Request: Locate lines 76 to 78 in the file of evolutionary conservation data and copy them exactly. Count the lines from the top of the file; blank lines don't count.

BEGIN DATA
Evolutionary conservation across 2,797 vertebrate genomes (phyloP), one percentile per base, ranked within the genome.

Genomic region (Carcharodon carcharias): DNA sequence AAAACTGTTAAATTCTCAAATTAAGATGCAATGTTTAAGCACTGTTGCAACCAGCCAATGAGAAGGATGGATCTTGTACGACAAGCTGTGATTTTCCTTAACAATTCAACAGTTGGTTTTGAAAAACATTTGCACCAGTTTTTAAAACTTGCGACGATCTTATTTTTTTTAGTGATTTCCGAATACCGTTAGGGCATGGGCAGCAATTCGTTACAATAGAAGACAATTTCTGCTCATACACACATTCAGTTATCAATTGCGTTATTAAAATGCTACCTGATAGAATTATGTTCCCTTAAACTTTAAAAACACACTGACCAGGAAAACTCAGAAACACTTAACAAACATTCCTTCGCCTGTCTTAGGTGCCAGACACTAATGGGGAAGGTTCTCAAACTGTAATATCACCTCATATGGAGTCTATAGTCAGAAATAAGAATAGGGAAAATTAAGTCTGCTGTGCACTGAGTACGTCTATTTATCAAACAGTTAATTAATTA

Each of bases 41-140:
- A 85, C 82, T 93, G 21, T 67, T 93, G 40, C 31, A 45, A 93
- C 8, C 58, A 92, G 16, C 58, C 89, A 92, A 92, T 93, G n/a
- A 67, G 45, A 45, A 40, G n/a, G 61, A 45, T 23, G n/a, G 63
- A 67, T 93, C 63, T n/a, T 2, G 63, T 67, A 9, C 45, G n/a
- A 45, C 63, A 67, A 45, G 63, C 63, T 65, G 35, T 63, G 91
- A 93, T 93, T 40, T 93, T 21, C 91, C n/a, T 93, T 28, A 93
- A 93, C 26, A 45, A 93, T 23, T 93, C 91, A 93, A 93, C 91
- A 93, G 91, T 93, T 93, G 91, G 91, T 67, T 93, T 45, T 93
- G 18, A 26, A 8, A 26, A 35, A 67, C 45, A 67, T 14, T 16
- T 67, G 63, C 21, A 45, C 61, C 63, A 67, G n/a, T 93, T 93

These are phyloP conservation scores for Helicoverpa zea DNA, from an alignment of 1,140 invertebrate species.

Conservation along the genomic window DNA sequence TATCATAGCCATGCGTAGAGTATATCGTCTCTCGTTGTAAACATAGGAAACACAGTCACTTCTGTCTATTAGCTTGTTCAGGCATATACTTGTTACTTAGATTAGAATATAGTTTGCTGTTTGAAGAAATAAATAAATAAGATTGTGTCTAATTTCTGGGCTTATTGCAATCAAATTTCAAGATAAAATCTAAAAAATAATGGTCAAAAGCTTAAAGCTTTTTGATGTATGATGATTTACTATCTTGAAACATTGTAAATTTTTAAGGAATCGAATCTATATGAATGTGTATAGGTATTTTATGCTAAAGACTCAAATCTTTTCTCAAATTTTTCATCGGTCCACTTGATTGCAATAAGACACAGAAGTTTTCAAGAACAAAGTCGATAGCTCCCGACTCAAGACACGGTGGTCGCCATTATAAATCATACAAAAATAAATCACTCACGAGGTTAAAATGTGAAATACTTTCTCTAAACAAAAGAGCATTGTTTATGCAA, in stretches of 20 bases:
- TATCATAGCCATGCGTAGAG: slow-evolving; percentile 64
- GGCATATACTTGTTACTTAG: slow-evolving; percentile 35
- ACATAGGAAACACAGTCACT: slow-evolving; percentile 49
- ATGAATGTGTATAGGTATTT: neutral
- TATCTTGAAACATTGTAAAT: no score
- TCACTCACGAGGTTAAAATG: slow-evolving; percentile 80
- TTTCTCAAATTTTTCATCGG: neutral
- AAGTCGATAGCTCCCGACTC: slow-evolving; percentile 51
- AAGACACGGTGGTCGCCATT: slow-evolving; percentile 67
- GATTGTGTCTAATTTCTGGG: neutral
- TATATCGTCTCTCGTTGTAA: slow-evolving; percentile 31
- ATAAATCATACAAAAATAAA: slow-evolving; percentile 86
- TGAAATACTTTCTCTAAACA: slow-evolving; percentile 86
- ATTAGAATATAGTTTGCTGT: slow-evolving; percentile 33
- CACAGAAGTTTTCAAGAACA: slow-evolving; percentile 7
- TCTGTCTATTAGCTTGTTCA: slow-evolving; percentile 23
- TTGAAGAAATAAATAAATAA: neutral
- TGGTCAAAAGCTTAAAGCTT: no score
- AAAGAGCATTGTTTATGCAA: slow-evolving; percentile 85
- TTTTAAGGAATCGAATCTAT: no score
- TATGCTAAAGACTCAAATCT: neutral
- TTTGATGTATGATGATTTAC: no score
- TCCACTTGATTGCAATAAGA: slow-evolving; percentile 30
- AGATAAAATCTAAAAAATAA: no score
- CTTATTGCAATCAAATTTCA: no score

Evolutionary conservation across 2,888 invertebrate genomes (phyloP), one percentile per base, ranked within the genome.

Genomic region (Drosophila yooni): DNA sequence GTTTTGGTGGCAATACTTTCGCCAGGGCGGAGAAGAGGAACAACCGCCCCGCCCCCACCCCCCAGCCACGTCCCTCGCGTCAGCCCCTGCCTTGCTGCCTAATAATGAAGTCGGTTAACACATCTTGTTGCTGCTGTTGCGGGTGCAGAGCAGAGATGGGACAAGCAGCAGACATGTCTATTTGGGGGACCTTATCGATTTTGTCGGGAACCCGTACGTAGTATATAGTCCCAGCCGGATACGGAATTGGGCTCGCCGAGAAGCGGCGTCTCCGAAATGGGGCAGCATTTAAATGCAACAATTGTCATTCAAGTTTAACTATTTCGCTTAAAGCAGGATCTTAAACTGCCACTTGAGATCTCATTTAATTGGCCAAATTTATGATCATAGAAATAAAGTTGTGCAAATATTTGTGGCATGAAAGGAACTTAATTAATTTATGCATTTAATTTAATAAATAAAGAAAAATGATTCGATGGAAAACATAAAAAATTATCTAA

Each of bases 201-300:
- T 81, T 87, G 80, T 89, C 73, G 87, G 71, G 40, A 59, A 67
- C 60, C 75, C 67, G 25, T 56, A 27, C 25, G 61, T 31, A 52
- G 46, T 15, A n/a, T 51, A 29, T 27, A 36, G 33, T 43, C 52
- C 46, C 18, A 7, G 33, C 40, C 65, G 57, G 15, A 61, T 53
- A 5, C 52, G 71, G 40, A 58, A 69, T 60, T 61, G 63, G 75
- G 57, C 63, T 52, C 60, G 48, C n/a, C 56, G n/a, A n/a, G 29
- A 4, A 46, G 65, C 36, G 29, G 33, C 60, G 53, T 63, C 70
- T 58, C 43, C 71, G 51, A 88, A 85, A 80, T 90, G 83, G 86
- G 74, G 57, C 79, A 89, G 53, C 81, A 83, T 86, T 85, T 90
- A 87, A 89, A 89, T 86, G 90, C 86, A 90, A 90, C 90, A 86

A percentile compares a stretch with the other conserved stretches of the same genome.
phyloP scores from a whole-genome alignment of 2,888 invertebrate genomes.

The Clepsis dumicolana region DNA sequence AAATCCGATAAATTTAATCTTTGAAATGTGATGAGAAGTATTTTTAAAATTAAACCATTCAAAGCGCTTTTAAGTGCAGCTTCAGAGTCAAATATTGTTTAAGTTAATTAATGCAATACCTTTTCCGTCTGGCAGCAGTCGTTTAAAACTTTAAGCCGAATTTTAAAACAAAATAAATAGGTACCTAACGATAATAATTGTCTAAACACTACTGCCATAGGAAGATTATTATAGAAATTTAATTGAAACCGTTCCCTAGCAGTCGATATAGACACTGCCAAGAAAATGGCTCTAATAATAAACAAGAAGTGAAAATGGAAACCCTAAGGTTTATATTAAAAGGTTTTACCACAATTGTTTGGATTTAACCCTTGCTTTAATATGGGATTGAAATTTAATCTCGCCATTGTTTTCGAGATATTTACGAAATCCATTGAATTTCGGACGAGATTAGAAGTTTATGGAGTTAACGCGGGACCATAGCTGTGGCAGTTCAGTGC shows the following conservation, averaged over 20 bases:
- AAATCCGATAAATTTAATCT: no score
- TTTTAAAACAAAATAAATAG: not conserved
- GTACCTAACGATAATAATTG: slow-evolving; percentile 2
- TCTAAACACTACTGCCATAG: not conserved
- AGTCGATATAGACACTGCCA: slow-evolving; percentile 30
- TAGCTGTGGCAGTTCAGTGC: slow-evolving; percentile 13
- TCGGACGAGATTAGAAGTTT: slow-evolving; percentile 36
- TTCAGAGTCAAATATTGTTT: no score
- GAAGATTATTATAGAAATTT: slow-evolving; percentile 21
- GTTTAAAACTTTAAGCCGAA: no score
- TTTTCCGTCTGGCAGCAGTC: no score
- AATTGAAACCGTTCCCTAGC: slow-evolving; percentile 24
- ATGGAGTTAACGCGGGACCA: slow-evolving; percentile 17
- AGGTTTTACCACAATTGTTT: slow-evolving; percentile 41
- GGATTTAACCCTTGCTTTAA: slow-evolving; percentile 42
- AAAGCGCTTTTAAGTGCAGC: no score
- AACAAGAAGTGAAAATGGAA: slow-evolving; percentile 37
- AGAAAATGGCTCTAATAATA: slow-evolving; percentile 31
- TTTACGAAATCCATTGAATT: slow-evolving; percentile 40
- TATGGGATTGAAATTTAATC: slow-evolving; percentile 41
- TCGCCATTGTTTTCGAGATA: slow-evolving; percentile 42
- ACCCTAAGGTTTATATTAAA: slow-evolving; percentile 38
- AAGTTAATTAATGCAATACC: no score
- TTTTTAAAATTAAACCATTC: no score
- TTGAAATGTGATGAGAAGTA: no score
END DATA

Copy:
- TATGGGATTGAAATTTAATC: slow-evolving; percentile 41
- TCGCCATTGTTTTCGAGATA: slow-evolving; percentile 42
- ACCCTAAGGTTTATATTAAA: slow-evolving; percentile 38